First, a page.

While monitoring the REF2924 activity group, Elastic Security Labs researchers identified a new malware family written in C++ that we refer to as SOMNIRECORD. This malware functions as a backdoor and communicates with command and control (C2) while masquerading as DNS, allowing attackers to bypass network security controls such as firewalls and intrusion detection systems. Like NAPLISTENER and SIESTAGRAPH, these factors make it difficult to detect and block using strictly network-based technologies.
Upon execution, SOMNIRECORD first generates a random string of three characters used as a unique identifier for the running malware instance. It then probes a domain name that is hardcoded into the binary ("dafadfweer.top") by appending the random three-character string and the string "-PROBE" to the domain name. SOMNIRECORD simulates a DNS query to retrieve the number of commands that are queued for the backdoor to execute, each stored in a TXT record of the associated domain.
After obtaining the number of commands waiting to be executed, the backdoor retrieves each command individually by sending a DNS query for a TXT record. The backdoor prepends the previously-generated random string to the "-CMD" string before sending the DNS query. This allows the backdoor to receive each command individually and execute them accordingly.
The malware's command handling function is a critical component that enables it to execute commands received from the C2 server. This function processes the command and performs the appropriate action based on the command type. In this malware, there are five commands that the malware can execute: SYS, PSL, sleep, ECM, and WS:
“SYS” is used to retrieve information about the infected machine. When this command is executed, the SOMNIRECORD payload collects information about the computer name, the number of processors, OEM ID, and processor type. This information can be used to fingerprint/identify specific infected machines.
“PSL” is used to list all processes currently running on the infected machine by executing the system command “tasklist”.
“ECM” allows the malware to execute any software already present on the system, such as cmd.exe.
“sleep” is used to change the beacon interval to the c2 server.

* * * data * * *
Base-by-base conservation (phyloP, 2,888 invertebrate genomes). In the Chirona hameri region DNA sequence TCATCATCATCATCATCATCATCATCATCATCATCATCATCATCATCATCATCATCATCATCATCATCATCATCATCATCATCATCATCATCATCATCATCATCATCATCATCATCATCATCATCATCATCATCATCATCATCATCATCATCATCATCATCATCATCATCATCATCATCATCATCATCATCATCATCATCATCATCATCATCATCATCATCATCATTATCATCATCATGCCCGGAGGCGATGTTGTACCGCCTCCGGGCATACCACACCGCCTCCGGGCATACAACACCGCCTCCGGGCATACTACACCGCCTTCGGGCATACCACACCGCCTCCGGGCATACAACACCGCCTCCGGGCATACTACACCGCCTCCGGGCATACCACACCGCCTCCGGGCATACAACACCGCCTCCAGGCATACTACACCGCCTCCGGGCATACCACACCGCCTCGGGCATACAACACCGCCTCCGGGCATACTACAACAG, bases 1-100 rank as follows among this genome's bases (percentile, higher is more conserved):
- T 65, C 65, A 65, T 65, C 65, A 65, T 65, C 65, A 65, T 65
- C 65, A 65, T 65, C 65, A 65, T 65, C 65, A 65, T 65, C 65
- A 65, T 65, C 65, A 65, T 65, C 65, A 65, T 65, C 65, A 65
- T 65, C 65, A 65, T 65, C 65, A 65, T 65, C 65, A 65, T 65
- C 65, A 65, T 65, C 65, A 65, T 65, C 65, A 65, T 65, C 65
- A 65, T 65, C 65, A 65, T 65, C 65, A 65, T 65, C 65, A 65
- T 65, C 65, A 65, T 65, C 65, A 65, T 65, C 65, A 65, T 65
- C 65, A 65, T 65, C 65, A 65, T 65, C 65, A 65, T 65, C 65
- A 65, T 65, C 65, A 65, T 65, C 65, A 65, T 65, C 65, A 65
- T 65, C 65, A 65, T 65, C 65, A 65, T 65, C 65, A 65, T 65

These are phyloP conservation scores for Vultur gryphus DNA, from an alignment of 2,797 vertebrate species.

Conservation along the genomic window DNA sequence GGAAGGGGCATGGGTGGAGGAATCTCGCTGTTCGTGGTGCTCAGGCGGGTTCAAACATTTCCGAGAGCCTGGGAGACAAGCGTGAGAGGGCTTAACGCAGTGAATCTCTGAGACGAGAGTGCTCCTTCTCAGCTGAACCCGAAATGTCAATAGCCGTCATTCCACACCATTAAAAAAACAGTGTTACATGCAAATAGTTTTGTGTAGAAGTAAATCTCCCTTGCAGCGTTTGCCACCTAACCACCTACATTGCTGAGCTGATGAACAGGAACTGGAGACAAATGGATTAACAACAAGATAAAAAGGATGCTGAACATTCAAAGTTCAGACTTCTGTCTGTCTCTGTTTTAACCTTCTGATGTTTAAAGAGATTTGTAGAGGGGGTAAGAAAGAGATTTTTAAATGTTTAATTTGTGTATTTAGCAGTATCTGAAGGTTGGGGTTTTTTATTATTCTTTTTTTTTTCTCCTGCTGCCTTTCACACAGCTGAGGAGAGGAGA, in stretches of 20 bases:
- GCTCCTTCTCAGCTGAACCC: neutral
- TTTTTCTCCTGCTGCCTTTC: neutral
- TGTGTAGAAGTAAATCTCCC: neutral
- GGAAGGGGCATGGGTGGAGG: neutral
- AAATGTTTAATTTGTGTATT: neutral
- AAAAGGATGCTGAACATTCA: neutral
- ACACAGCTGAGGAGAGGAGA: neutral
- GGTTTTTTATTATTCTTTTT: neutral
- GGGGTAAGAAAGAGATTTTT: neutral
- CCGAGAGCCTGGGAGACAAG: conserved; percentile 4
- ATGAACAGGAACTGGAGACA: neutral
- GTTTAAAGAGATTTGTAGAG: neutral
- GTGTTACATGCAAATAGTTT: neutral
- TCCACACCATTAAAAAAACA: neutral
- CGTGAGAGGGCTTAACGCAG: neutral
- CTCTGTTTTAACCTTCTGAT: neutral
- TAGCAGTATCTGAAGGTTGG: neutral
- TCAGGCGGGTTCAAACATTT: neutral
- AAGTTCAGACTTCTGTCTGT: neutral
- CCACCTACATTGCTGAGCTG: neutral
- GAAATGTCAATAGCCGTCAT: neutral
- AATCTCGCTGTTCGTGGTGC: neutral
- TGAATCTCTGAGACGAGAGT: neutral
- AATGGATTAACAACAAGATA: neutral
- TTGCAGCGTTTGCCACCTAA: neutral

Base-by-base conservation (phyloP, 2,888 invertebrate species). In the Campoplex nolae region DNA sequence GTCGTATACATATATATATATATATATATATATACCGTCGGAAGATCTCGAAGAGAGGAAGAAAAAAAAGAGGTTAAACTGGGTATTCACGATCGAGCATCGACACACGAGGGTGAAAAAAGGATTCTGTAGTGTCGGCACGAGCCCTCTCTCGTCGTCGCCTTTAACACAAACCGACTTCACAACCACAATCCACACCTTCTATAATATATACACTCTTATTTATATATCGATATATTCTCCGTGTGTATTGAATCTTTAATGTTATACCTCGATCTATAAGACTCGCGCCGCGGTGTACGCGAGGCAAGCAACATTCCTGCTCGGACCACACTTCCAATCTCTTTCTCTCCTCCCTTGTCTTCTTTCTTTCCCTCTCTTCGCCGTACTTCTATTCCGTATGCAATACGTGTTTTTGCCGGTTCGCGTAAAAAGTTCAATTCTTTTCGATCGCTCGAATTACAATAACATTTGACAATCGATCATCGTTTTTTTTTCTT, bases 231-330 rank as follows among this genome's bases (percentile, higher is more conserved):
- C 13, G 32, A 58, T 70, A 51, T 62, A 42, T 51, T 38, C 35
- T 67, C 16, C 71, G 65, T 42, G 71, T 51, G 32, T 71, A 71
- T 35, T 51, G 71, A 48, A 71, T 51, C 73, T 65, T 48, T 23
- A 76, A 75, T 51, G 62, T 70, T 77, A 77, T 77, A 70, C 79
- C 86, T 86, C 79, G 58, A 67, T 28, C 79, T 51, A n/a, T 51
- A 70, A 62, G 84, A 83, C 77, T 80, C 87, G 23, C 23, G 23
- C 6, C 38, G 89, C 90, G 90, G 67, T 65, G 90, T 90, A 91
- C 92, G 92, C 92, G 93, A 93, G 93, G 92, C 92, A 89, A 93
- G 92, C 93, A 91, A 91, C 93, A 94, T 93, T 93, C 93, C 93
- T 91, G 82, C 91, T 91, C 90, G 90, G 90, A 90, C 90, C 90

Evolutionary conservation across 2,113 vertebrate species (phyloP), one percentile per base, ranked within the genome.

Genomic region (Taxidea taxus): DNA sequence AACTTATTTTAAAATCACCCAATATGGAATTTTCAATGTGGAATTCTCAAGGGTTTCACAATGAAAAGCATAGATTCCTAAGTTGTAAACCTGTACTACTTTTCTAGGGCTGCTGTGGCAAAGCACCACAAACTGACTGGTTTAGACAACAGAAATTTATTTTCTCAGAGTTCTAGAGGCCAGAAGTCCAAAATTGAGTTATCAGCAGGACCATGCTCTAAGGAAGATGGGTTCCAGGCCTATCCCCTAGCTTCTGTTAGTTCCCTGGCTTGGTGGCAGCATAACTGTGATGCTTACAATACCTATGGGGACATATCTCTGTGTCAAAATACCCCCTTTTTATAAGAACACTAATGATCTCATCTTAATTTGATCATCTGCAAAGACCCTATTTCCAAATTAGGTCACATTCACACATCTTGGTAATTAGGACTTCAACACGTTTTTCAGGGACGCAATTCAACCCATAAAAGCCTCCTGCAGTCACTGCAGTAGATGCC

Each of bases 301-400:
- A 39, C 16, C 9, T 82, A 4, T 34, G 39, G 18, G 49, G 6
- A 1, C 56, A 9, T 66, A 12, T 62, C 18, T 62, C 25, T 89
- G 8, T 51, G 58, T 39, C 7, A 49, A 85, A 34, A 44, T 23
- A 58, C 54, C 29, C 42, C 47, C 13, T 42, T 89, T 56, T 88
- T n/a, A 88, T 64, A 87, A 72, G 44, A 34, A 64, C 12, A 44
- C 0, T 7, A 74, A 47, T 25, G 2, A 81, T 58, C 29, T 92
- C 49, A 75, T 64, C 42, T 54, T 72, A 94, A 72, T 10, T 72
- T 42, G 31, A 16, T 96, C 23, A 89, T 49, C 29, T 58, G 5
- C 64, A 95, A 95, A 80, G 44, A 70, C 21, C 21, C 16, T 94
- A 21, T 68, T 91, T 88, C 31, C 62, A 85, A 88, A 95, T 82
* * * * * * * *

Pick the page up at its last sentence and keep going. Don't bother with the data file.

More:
“WS” is used to deploy an ASPX-based webshell to a specified path. The ASPX is hardcoded into the malware itself.
To communicate command results to its C2 server, SOMNIRECORD employs a unique technique that involves encoding the output of executed commands as hex values, prepending the previously generated random string to the "-DATA" string and then appending the hex values. The malware then performs a DNS query to the subdomain, allowing the encoded command output to be transmitted to the C2 server for example: XXX-DATA-68656c6c6f20776f726c64.dafadfweer.top
Elastic Security Labs has provided a SOMNIRECORD signature in our open protections artifact repository here.
Code similarity analyses play an important role in discovering the sources of malicious code used by adversaries. In an effort to identify the source of SOMNIRECORD, we identified an open source project called DNS-Persist that contained similar logic. Like NAPLISTENER, we believe the attacker was inspired by this project and then added modifications to facilitate success in a specific target environment.
The use of open source projects by the attacker indicates that they are taking steps to customize existing tools for their specific needs and may be attempting to counter attribution attempts
SOMNIRECORD uses DNS to pattern communication with its command and control (C2), which enables attackers to bypass network egress controls and monitoring
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